|Sabah IC project ‘lawful’ — Mahathir|
|In The Edge Financial Daily Today 2013|
|Written by Chua Sue-Ann of fz.com|
|Friday, 18 January 2013 11:48|
SHAH ALAM: Tun Dr Mahathir Mohamad yesterday defended the granting of citizenship to foreigners in Sabah as a “lawful” act and denied knowledge of any political considerations involved.
The former prime minister acknowledged that the government under his watch had granted citizenship to foreign nationals who fulfilled the conditions.
“I never denied that citizenship was given. What I deny is that I did something against the law,” Mahathir told reporters after delivering a public talk on the future of Malays after the upcoming general election organised by the Malay daily Sinar Harian. Mahathir has been accused of sanctioning the exercise dubbed “Project IC” or “Project M” under which citizenship was given to immigrants in exchange for their votes.
Mahathir faced a barrage of questions from reporters yesterday on witness testimony in the ongoing Royal Commission of Inquiry (RCI) in Kota Kinabalu which is investigating the issue of undocumented immigrants in Sabah being granted citizenship.
On Wednesday, a former senior officer with the National Registration Department (NRD) made startling allegations in his testimony before the commission on how undocumented immigrants in Sabah were roped in to vote in the 1994 state election.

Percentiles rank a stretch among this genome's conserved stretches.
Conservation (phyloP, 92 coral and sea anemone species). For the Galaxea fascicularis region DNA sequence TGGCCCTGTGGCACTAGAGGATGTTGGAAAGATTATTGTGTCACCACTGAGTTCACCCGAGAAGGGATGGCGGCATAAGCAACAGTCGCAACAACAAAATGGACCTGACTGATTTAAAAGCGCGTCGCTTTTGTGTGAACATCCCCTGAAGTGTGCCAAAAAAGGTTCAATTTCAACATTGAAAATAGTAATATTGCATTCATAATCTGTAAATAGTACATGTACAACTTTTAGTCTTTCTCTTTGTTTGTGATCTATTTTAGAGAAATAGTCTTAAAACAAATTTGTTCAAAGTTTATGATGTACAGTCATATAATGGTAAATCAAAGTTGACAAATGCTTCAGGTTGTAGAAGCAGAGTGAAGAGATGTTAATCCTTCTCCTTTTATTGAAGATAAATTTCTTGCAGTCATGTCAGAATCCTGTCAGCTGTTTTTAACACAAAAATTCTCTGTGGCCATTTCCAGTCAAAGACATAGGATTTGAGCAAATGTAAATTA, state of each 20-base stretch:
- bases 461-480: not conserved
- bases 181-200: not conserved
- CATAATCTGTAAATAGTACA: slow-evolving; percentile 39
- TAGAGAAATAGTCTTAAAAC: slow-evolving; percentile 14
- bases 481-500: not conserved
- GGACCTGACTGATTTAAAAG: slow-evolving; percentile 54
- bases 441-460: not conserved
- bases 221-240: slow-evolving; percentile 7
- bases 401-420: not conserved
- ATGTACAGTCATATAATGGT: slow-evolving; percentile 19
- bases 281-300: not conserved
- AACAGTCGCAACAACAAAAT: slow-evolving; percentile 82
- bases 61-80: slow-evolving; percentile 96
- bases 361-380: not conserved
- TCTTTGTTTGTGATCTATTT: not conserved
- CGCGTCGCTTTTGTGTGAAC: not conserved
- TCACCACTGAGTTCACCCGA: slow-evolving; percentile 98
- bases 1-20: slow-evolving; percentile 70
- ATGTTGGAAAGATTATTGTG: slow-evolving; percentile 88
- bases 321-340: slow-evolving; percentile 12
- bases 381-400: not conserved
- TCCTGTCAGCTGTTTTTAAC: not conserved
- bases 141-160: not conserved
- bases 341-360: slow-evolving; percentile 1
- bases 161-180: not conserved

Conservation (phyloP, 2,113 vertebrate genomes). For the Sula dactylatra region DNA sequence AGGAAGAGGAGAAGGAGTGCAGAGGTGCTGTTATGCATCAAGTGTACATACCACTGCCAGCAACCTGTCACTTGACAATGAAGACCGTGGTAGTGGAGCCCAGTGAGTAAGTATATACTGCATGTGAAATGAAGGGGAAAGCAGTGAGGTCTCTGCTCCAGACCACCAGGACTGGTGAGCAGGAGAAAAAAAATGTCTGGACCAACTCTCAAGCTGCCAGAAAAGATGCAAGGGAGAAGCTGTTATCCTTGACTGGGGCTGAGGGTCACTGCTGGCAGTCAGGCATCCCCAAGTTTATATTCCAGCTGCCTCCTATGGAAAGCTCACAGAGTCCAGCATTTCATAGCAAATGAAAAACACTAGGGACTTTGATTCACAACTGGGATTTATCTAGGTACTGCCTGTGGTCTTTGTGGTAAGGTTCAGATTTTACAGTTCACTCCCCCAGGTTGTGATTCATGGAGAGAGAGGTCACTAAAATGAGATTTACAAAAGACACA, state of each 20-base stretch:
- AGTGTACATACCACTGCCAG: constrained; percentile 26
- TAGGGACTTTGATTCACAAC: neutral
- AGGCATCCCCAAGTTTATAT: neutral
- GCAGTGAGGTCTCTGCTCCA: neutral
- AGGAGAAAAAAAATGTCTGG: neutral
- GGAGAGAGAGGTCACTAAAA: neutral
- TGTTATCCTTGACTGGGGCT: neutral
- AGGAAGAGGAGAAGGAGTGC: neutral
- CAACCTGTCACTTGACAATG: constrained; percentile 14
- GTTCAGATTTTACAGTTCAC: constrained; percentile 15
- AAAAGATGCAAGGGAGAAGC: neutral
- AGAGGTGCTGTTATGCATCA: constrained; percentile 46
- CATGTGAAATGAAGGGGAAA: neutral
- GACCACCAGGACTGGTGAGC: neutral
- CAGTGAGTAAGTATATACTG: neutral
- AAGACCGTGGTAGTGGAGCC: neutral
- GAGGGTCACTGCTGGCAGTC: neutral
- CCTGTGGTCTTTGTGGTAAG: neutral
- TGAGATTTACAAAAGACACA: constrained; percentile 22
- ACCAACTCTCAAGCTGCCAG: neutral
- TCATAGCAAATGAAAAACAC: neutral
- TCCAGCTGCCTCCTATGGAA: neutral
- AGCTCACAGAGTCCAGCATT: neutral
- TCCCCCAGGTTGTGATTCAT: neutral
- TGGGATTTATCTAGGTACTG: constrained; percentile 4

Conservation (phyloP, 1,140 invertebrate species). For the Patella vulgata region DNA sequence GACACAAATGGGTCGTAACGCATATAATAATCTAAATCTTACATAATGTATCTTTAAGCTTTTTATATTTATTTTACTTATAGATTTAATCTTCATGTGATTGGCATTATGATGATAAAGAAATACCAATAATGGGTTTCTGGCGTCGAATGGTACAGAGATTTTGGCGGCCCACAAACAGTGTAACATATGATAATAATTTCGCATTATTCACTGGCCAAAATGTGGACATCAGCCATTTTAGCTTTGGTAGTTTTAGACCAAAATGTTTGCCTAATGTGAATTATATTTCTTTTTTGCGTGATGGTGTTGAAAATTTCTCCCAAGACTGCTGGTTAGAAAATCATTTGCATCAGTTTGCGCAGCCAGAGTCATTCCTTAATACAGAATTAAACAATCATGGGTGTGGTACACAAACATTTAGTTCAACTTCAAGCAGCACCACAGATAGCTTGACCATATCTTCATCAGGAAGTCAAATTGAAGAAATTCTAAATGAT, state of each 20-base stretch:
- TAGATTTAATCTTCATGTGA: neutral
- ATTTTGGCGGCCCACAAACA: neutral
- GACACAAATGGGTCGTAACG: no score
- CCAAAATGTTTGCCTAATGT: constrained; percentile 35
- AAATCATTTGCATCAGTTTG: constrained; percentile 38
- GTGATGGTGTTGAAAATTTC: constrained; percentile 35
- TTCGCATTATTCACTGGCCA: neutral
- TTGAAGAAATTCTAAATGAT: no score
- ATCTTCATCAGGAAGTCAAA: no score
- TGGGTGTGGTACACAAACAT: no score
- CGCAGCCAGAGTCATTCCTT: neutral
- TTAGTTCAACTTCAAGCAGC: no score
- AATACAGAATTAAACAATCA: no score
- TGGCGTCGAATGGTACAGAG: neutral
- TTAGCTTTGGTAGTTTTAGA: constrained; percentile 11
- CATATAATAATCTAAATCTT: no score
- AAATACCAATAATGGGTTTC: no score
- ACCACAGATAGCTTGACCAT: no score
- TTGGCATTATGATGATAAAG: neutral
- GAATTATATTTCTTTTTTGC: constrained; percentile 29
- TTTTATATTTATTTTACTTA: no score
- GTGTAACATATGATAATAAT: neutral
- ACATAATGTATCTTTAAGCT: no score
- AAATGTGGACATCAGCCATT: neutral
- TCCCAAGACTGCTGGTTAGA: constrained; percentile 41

Former Sabah NRD director Ramli Kamarudin alleged that the then deputy minister of home affairs, the late Tan Sri Megat Junid Megat Ayub, had ordered him to issue foreigners with NRD receipts which matched the details of registered voters.
Ramli alleged that these foreign nationals were then given RM20 and taught how to vote, in an exercise that involved up to six state constituencies that were deemed challenging for the ruling party to retain.
However, Mahathir said he did not know if Megat Junid’s instruction was “coincidental or deliberate” to influence the Sabah election.
Mahathir, who led the country from 1981 to 2003, maintained that citizenship granted before elections does not necessarily mean it is against the law.
The former prime minister said many foreigners in Sabah were not new immigrants and had assimilated, having lived in the state for decades.
“Many in Sabah have been there for over 20 to 30 years. They speak Malay. They have the right to be citizens. The problem is some people don’t like them to be citizens.
“Why do we reject them? They work. If they commit crime, they are subject to the law. They are needed by Sabah,” he said.
Mahathir pointed out that the country’s first prime minister, Tunku Abdul Rahman Putra al-Haj, had also dished out citizenship to many unqualified persons when he was in power.
“So why is it when he does it, it is not wrong but when I do it, it is wrong? I did what was within the law,” Mahathir said.
This is based on census data which logs whether a person is a Malaysian citizen but does not record details on whether they are documented or undocumented.
Mahathir told newsmen that the RCI had not subpoenaed him as a witness but that he will attend the proceedings if he is called to do so. In 2008, he appeared before the RCI investigating allegations that judicial promotions had been fixed by a senior lawyer.